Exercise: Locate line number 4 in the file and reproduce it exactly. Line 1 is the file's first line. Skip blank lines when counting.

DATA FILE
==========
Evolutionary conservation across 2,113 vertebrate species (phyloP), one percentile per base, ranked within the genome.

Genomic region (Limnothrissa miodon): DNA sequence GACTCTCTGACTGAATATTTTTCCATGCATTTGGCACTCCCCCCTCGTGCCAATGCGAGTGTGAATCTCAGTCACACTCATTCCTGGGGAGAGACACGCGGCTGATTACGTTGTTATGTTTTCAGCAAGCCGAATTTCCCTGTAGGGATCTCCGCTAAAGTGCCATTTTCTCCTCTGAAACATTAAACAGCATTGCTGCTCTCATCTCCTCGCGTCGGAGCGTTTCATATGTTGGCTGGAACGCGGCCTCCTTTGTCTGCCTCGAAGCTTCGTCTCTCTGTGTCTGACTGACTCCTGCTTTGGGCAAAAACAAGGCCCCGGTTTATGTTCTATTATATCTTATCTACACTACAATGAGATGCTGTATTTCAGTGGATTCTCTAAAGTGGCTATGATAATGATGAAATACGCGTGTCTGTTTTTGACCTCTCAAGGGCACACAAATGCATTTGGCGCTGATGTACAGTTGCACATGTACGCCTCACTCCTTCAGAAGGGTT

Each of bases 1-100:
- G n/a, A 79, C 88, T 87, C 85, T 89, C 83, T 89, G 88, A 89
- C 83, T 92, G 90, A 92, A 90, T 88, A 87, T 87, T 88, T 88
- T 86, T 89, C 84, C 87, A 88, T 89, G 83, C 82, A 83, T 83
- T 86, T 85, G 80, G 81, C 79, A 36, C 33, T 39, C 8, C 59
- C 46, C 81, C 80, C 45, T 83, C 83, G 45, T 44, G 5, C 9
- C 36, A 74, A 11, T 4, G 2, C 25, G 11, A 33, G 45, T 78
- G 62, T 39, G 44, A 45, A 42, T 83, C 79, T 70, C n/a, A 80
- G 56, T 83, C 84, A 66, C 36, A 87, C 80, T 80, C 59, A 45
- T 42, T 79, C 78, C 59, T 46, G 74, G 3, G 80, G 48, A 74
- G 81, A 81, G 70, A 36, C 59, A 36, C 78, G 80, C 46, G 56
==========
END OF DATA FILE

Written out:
- G n/a, A 79, C 88, T 87, C 85, T 89, C 83, T 89, G 88, A 89